I would just like to ask if the part of the sentence marked bold is correct.

My friend started her chemo yesterday and will be checked next month to know if she will have been responding well to the treatment.

  • Do you know what the sentence (or the part in bold) means? Why do you think it's incorrect? What do you think would be a better choice? Please click on the edit link below your question to clarify. By the way, I restricted your question because proofreading requests (of entire sentences) are off-topic on ELL. – user3395 Feb 16 '19 at 22:23
  • I totally understand what it means. It just so happens that I want to clarify if future perfect progressive is perfectly fine with an if clause. Thanks – Curious Lingo Feb 16 '19 at 22:32
  • Do you find ...to know whether she will have been responding well to the treatment odd? (I replaced if with whether.) – user3395 Feb 16 '19 at 22:46

No. It is not idiomatic to use the modal "will" in such forms, except where it means "willing to" (which doesn't make sense with "will have").

"To find out if she has been responding" is more normal

  • Even if the finding out happens a month after? – Curious Lingo Feb 16 '19 at 22:56

It's grammatically valid as far as I know, but it's not something a native speaker would be likely to use, certainly in that context. It would more likely be "to see if she has been responding". That's because it's acceptable, and more natural, for the tense to be relative to the point at which the checking happens. Also because to see is more natural to use in that context than to know. If you want something more formal, it should be to find out. To know is not generally used in that sense, because it does not connote the gaining of knowledge, only the possession of knowledge.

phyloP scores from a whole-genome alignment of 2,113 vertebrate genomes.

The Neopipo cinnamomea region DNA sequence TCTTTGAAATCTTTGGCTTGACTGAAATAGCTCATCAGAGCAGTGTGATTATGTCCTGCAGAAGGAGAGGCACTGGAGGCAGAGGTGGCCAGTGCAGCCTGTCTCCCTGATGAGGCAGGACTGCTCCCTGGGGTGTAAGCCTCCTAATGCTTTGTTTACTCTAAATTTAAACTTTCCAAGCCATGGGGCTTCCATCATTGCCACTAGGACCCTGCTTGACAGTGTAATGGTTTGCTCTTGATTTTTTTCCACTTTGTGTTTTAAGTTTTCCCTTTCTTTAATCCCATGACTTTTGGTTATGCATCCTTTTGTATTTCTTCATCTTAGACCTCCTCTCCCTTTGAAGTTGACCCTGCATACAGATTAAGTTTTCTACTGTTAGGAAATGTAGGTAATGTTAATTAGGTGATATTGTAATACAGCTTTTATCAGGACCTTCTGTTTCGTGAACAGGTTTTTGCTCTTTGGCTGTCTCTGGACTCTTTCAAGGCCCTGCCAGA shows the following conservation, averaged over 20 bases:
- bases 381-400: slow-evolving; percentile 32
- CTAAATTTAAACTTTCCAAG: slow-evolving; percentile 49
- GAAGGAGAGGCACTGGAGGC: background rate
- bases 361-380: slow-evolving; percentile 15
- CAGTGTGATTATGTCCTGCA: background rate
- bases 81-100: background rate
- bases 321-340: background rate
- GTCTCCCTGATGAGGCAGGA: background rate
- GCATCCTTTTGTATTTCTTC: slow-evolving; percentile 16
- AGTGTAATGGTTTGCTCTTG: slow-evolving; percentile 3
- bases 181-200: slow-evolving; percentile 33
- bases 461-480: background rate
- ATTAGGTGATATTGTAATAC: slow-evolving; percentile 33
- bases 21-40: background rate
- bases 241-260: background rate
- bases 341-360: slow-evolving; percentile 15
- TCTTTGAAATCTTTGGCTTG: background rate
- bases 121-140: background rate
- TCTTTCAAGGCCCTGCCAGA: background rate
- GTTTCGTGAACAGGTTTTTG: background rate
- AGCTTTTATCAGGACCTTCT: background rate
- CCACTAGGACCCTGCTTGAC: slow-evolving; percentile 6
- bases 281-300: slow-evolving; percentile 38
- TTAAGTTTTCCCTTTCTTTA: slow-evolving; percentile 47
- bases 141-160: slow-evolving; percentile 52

The future perfect progressive is more used for actual statements of knowledge, or predictions, rather than things that are to be found out. "She will have been running for an hour at that point, so will be tired." In a conditional or other if phrase, it would be "if she has been running for an hour, she will be tired".

  • Even if the reference extends up to the future? – Curious Lingo Feb 16 '19 at 22:54
  • Even then. It's just not done. I mean, I can see why, by any explanation of the meaning of different tenses in English, you would think it should be that. It just isn't. Sometimes, languages don't make sense - especially English. – SamBC Feb 16 '19 at 23:37
  • I’ve done a little bit of research. You’re right. – Curious Lingo Feb 16 '19 at 23:45
  • Yup., I think this comes down to the fact that English doesn't actually have such a thing as a future tense. There are a number of expressions (principally the modal will) which often have future meaning, but they don't always, and they're not always required to express futurity. – Colin Fine Feb 17 '19 at 0:15

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